I use a piece of smooth leather (an old piece of belt works great) as a strop and put the tiny tiniest dab of brass polish on it (for both brass and SS nozzles). A piece of old denim works great too - I even use the jeans I'm wearing if I can't find the strop!
Lay the leather on a hard surface and briskly and lightly rub the tip of the nozzle on it. I use a circular rocking motion so as to "polish" a slight curvature to the very tip of the nozzle (the E3D nozzles work great with this). See the attached photo.
Once polished, I squirt isopropyl alcohol from INSIDE the nozzle to force out gunk - but more importantly, to watch the stream of alcohol to insure that it is smooth and has even flow. If not, that indicates a clog or, most likely, a burr at the tip of the bore. You can use a wire or the shaft end of a micro drill like these to reshape the opening. Run the wire or drill shaft down from inside the nozzle pushing out the tip. This will reshape the opening to be round and remove any burrs. Finish with a quick 1 or 2 stroke light swipe on clean leather (no polish) and you'll have a bright shiny polished nozzle tip with a good round opening like this one:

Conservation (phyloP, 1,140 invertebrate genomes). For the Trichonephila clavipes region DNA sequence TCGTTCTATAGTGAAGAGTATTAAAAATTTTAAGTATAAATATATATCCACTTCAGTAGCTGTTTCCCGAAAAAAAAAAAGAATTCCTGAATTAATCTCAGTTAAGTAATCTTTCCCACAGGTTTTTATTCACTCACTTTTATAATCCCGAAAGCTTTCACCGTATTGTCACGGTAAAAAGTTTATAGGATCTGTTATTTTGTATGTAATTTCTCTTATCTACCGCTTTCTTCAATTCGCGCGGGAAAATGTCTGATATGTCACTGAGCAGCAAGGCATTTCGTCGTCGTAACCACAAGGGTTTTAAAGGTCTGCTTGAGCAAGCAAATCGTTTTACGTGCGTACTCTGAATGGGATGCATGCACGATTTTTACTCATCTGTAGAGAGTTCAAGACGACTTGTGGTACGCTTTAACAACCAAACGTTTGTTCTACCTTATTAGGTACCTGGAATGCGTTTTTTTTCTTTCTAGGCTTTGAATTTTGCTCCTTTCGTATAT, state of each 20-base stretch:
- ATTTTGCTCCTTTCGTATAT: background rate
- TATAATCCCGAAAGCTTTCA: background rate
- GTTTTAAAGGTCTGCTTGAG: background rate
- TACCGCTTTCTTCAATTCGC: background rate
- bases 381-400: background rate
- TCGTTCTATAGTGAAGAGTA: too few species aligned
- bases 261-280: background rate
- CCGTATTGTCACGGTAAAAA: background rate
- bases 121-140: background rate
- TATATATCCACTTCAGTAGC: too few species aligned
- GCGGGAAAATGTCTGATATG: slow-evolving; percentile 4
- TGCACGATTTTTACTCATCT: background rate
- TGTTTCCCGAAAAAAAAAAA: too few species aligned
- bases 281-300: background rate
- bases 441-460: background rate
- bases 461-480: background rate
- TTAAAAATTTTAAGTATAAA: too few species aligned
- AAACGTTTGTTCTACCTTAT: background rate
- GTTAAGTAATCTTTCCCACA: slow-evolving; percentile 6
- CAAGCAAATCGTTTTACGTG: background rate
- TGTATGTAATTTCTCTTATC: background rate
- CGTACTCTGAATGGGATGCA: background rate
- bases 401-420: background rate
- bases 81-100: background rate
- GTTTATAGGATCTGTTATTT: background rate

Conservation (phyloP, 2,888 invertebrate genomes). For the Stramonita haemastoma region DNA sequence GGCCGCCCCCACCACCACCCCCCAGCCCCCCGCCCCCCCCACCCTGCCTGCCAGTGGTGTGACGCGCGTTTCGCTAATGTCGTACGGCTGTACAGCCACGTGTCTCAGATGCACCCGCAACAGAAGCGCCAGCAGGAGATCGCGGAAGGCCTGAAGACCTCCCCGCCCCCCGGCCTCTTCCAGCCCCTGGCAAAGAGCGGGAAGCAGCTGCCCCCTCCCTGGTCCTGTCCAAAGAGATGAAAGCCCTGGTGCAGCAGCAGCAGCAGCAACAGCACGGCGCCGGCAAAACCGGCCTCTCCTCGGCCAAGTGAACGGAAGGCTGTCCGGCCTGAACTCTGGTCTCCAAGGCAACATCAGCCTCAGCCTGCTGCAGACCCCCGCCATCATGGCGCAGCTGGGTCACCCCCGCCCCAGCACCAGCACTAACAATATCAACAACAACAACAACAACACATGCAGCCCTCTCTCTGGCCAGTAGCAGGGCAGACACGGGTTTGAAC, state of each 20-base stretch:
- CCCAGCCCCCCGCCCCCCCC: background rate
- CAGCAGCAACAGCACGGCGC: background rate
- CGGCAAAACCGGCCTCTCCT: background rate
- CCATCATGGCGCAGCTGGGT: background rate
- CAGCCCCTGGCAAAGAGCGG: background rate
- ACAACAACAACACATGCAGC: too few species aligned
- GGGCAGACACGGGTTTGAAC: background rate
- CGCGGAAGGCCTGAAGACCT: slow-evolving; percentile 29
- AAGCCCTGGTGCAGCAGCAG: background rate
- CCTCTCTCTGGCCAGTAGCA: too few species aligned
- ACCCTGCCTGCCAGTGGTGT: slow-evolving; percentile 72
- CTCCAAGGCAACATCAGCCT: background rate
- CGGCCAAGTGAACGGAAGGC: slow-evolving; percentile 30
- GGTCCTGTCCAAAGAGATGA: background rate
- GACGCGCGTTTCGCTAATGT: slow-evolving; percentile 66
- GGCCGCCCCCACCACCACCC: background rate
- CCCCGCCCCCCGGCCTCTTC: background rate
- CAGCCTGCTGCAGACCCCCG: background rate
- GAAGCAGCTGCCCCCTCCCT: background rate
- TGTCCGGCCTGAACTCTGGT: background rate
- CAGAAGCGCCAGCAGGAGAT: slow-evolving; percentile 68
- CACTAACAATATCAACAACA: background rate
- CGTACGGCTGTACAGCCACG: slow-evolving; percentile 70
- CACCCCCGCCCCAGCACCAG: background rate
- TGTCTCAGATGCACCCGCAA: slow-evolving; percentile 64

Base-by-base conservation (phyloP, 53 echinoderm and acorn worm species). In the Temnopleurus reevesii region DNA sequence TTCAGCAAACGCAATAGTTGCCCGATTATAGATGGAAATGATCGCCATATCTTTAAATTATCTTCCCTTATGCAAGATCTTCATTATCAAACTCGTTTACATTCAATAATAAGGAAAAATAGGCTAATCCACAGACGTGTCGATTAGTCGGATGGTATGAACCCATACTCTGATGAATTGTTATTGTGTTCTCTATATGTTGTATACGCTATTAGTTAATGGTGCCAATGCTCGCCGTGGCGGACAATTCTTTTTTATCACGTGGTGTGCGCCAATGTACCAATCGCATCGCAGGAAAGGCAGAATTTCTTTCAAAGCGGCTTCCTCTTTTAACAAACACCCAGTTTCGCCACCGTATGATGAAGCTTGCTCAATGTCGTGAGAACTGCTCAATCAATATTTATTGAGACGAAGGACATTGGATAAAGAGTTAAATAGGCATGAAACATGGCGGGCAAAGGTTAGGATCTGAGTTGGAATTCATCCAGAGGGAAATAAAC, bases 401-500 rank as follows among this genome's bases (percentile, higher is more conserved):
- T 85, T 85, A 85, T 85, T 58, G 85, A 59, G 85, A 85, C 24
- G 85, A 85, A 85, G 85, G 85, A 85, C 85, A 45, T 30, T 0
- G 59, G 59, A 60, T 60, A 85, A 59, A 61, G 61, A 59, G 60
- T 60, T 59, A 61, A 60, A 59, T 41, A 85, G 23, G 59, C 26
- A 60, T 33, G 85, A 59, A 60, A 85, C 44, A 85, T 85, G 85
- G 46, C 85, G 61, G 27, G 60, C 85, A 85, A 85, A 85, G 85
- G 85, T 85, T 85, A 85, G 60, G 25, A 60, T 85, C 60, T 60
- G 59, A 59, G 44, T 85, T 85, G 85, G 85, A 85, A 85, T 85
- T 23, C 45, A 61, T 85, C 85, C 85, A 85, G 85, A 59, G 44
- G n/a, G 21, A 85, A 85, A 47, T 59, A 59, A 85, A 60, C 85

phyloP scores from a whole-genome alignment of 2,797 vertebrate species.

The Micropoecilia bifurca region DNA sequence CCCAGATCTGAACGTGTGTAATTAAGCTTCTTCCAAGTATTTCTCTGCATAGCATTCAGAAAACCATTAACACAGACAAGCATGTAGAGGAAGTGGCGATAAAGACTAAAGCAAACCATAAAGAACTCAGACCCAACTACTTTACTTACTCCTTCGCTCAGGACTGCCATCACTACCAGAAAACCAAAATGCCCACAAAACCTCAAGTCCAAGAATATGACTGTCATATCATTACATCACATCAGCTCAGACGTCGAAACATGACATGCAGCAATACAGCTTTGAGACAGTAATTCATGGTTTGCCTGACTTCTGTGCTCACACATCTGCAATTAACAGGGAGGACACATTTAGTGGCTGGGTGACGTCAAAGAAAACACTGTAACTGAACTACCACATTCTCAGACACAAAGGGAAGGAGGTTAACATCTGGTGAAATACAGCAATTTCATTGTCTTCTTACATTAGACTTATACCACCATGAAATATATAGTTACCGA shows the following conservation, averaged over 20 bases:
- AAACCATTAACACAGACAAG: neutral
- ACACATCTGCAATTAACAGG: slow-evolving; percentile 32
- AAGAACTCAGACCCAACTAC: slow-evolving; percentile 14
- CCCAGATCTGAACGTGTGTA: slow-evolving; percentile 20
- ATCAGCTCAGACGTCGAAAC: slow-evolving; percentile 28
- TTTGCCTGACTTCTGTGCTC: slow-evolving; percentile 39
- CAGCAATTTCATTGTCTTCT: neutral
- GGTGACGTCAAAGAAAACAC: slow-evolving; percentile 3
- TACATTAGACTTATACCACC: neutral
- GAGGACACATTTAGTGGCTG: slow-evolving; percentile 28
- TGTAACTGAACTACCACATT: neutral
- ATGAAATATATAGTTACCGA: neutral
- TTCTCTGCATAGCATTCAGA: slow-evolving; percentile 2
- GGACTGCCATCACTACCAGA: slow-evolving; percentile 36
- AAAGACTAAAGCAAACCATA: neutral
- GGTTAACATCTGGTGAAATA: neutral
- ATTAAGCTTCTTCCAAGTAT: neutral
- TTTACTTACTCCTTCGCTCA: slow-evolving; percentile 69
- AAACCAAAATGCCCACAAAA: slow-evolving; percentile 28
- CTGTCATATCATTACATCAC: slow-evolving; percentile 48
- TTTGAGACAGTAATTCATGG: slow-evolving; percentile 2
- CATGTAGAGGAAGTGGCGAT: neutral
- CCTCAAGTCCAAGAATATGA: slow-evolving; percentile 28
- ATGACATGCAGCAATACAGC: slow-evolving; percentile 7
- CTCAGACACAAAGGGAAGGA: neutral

Notice that the edges around the flat area around the orifice is very slightly rounded and the edges are rounded over slightly. You'll find your first layers will go down much more smoothly and your top layers will look much nicer.
After the initial polishing, you can touch up the nozzle with it installed in the hot end. Use a leather strop without polish and just take a swipe or two across the nozzle tip.
To test, I created a simple "single layer test" file. It's simply a 75mm cylinder .2mm tall (representing a very common single layer height). It is a great object to test and refine your first layers and test the effect of polishing.